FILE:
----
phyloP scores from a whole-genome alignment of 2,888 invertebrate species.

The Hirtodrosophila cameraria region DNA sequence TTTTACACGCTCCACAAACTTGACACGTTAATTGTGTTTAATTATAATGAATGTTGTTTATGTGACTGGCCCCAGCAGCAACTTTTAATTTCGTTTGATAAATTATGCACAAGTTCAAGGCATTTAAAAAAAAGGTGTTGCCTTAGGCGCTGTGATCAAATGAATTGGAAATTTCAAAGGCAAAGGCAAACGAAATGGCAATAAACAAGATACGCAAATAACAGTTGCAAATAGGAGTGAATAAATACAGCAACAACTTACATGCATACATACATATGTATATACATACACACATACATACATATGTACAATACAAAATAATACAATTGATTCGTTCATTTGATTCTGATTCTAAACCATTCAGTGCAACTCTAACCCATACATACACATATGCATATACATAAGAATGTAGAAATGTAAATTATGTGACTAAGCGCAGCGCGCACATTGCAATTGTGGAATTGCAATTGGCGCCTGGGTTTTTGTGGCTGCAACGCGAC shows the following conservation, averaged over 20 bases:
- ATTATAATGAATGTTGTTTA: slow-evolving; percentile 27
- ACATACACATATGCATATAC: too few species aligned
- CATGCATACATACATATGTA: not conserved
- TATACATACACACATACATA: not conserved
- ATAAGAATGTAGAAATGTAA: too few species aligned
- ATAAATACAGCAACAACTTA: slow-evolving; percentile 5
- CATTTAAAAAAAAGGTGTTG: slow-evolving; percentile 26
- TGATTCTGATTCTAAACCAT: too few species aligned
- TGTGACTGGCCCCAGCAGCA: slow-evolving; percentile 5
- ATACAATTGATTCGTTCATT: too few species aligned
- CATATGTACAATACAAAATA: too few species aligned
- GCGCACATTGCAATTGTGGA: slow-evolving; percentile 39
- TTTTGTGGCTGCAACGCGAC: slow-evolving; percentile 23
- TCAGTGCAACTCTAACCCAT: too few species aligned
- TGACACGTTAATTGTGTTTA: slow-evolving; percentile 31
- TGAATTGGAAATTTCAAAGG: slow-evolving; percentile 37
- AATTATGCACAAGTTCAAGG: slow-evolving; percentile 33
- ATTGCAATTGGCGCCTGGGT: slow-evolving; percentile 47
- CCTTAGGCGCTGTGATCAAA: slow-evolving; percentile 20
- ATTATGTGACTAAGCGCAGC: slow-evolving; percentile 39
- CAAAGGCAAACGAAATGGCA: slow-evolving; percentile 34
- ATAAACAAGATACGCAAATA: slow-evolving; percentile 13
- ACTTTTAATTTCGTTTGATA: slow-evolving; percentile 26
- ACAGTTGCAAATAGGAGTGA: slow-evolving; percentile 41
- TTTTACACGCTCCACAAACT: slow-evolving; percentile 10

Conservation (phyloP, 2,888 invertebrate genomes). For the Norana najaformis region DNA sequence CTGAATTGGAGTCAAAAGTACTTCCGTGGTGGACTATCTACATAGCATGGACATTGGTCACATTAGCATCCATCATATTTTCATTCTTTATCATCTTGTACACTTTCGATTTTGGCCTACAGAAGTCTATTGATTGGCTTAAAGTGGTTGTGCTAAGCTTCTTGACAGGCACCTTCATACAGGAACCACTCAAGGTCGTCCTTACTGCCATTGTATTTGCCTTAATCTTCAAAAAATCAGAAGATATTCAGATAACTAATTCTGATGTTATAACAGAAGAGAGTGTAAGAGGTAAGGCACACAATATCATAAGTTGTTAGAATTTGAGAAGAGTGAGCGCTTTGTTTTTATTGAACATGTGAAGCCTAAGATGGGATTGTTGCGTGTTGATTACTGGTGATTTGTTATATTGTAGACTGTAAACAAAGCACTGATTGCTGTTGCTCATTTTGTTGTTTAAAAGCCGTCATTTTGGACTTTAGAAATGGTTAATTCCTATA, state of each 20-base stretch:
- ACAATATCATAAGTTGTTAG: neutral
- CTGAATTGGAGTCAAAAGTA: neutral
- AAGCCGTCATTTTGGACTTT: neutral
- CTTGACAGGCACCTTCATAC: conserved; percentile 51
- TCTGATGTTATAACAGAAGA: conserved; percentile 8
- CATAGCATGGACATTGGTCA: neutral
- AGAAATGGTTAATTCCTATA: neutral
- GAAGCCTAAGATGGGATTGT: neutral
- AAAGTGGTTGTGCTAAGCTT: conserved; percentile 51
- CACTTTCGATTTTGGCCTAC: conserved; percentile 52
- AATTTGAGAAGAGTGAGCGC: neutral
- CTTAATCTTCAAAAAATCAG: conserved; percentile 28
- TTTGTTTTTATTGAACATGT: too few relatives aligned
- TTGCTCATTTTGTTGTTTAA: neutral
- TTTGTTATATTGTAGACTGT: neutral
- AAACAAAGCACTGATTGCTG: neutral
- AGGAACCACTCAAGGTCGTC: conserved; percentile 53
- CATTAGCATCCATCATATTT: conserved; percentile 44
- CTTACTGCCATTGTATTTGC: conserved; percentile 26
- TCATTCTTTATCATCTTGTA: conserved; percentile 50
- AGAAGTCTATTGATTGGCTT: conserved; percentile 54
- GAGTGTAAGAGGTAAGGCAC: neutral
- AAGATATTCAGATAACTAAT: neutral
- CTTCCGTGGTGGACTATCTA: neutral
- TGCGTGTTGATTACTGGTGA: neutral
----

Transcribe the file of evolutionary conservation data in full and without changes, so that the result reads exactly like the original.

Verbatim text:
phyloP scores from a whole-genome alignment of 2,888 invertebrate species.

The Hirtodrosophila cameraria region DNA sequence TTTTACACGCTCCACAAACTTGACACGTTAATTGTGTTTAATTATAATGAATGTTGTTTATGTGACTGGCCCCAGCAGCAACTTTTAATTTCGTTTGATAAATTATGCACAAGTTCAAGGCATTTAAAAAAAAGGTGTTGCCTTAGGCGCTGTGATCAAATGAATTGGAAATTTCAAAGGCAAAGGCAAACGAAATGGCAATAAACAAGATACGCAAATAACAGTTGCAAATAGGAGTGAATAAATACAGCAACAACTTACATGCATACATACATATGTATATACATACACACATACATACATATGTACAATACAAAATAATACAATTGATTCGTTCATTTGATTCTGATTCTAAACCATTCAGTGCAACTCTAACCCATACATACACATATGCATATACATAAGAATGTAGAAATGTAAATTATGTGACTAAGCGCAGCGCGCACATTGCAATTGTGGAATTGCAATTGGCGCCTGGGTTTTTGTGGCTGCAACGCGAC shows the following conservation, averaged over 20 bases:
- ATTATAATGAATGTTGTTTA: slow-evolving; percentile 27
- ACATACACATATGCATATAC: too few species aligned
- CATGCATACATACATATGTA: not conserved
- TATACATACACACATACATA: not conserved
- ATAAGAATGTAGAAATGTAA: too few species aligned
- ATAAATACAGCAACAACTTA: slow-evolving; percentile 5
- CATTTAAAAAAAAGGTGTTG: slow-evolving; percentile 26
- TGATTCTGATTCTAAACCAT: too few species aligned
- TGTGACTGGCCCCAGCAGCA: slow-evolving; percentile 5
- ATACAATTGATTCGTTCATT: too few species aligned
- CATATGTACAATACAAAATA: too few species aligned
- GCGCACATTGCAATTGTGGA: slow-evolving; percentile 39
- TTTTGTGGCTGCAACGCGAC: slow-evolving; percentile 23
- TCAGTGCAACTCTAACCCAT: too few species aligned
- TGACACGTTAATTGTGTTTA: slow-evolving; percentile 31
- TGAATTGGAAATTTCAAAGG: slow-evolving; percentile 37
- AATTATGCACAAGTTCAAGG: slow-evolving; percentile 33
- ATTGCAATTGGCGCCTGGGT: slow-evolving; percentile 47
- CCTTAGGCGCTGTGATCAAA: slow-evolving; percentile 20
- ATTATGTGACTAAGCGCAGC: slow-evolving; percentile 39
- CAAAGGCAAACGAAATGGCA: slow-evolving; percentile 34
- ATAAACAAGATACGCAAATA: slow-evolving; percentile 13
- ACTTTTAATTTCGTTTGATA: slow-evolving; percentile 26
- ACAGTTGCAAATAGGAGTGA: slow-evolving; percentile 41
- TTTTACACGCTCCACAAACT: slow-evolving; percentile 10

Conservation (phyloP, 2,888 invertebrate genomes). For the Norana najaformis region DNA sequence CTGAATTGGAGTCAAAAGTACTTCCGTGGTGGACTATCTACATAGCATGGACATTGGTCACATTAGCATCCATCATATTTTCATTCTTTATCATCTTGTACACTTTCGATTTTGGCCTACAGAAGTCTATTGATTGGCTTAAAGTGGTTGTGCTAAGCTTCTTGACAGGCACCTTCATACAGGAACCACTCAAGGTCGTCCTTACTGCCATTGTATTTGCCTTAATCTTCAAAAAATCAGAAGATATTCAGATAACTAATTCTGATGTTATAACAGAAGAGAGTGTAAGAGGTAAGGCACACAATATCATAAGTTGTTAGAATTTGAGAAGAGTGAGCGCTTTGTTTTTATTGAACATGTGAAGCCTAAGATGGGATTGTTGCGTGTTGATTACTGGTGATTTGTTATATTGTAGACTGTAAACAAAGCACTGATTGCTGTTGCTCATTTTGTTGTTTAAAAGCCGTCATTTTGGACTTTAGAAATGGTTAATTCCTATA, state of each 20-base stretch:
- ACAATATCATAAGTTGTTAG: neutral
- CTGAATTGGAGTCAAAAGTA: neutral
- AAGCCGTCATTTTGGACTTT: neutral
- CTTGACAGGCACCTTCATAC: conserved; percentile 51
- TCTGATGTTATAACAGAAGA: conserved; percentile 8
- CATAGCATGGACATTGGTCA: neutral
- AGAAATGGTTAATTCCTATA: neutral
- GAAGCCTAAGATGGGATTGT: neutral
- AAAGTGGTTGTGCTAAGCTT: conserved; percentile 51
- CACTTTCGATTTTGGCCTAC: conserved; percentile 52
- AATTTGAGAAGAGTGAGCGC: neutral
- CTTAATCTTCAAAAAATCAG: conserved; percentile 28
- TTTGTTTTTATTGAACATGT: too few relatives aligned
- TTGCTCATTTTGTTGTTTAA: neutral
- TTTGTTATATTGTAGACTGT: neutral
- AAACAAAGCACTGATTGCTG: neutral
- AGGAACCACTCAAGGTCGTC: conserved; percentile 53
- CATTAGCATCCATCATATTT: conserved; percentile 44
- CTTACTGCCATTGTATTTGC: conserved; percentile 26
- TCATTCTTTATCATCTTGTA: conserved; percentile 50
- AGAAGTCTATTGATTGGCTT: conserved; percentile 54
- GAGTGTAAGAGGTAAGGCAC: neutral
- AAGATATTCAGATAACTAAT: neutral
- CTTCCGTGGTGGACTATCTA: neutral
- TGCGTGTTGATTACTGGTGA: neutral